A sporting icon dies and we grieve.
Memories flood back and we picture great deeds in our minds. A soaring mark, a pinpoint pass, a miraculous goal, a will that won games. Faded vision is shown repeatedly, never quite matching our lived memory, but satisfying nevertheless. That hero never dies in our memory, but time passes and life goes on.
And then there is Neil Kerley. The King has died and we’re all affected, far, far more than normal. We all know that something more left us with Neil’s passing. That voice, unique and inspiring with words we all hung on to and treasured, no matter how many times we had heard them before. That presence and a strength that meant we understood why he could be a 6-foot ruck-man at times in his day or convince a team of good players that they could be an irresistible force if they believed and followed his lead to their destiny.
We’re affected so much because we know that so much more than a footballer died with Neil Kerley. The victory of the lovable larrikin against authority, the victory of the little team against the powerful and the victory of the daring against the orthodox. Neil Kerley grew older, but didn’t. At about 80 years of age, his was still the only possible voice for an inspirational video for his West Adelaide Football Club and we still hung off every word. His death affected us so much because to us he was indestructible.
He could play and he could coach and his record is well documented, but our feeling of loss is for the man himself. The outpouring of grief has come from West Adelaide, from South Adelaide, from Glenelg, all coached to premierships from the football cellar. It has come from West Torrens and Central District, from the whole South Australian and Australian football community and the simple message has been the same. ‘We know he was a great player and a great coach, but when he was here, we loved him for the man he was’.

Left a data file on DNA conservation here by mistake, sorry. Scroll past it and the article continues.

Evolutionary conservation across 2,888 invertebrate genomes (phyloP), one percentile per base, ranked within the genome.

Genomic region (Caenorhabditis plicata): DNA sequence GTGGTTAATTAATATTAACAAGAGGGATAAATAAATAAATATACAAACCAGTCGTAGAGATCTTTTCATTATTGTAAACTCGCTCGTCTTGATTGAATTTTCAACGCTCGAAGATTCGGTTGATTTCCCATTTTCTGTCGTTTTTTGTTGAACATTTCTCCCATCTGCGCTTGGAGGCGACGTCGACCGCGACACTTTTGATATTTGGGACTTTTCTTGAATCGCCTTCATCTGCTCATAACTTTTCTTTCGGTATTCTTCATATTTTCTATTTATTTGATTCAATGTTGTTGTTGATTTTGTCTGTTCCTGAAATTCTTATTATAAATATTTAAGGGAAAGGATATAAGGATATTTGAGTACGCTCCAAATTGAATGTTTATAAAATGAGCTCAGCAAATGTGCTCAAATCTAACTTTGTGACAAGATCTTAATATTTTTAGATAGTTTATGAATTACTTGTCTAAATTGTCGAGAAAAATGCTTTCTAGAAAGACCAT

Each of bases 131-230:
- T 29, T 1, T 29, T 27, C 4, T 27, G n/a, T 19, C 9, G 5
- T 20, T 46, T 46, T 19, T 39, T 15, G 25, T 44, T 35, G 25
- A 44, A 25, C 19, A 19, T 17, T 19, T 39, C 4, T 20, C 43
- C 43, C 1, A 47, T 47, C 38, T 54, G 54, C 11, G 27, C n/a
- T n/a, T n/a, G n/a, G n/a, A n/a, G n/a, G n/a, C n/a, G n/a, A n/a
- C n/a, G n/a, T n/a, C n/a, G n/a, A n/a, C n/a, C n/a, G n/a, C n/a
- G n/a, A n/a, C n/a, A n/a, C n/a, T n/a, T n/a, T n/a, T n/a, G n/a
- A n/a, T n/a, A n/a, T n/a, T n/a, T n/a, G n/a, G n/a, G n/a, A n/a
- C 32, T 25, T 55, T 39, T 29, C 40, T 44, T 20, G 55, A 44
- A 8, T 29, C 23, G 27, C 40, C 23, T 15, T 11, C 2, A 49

My association with Neil Kerley was minor. Watching him as a hero as a child, being his Assistant Head Trainer in his last coaching stint at Westies, being on the selection committee with him for West Adelaide’s Team of the Century recently, then sharing the stage with him and later interviewing him for my recent book on the Bloods, launched by Neil. There are thousands of us who have our Neil Kerley stories, from one-off moments to those long-standing team-mates and sporting associates who knew him so well.
A sporting icon dies and we grieve and now we grieve even more, for someone who made us laugh when we really needed a laugh, who made us believe when we needed to believe and who always, always inspired us.
Donald Neil Kerley, thank you.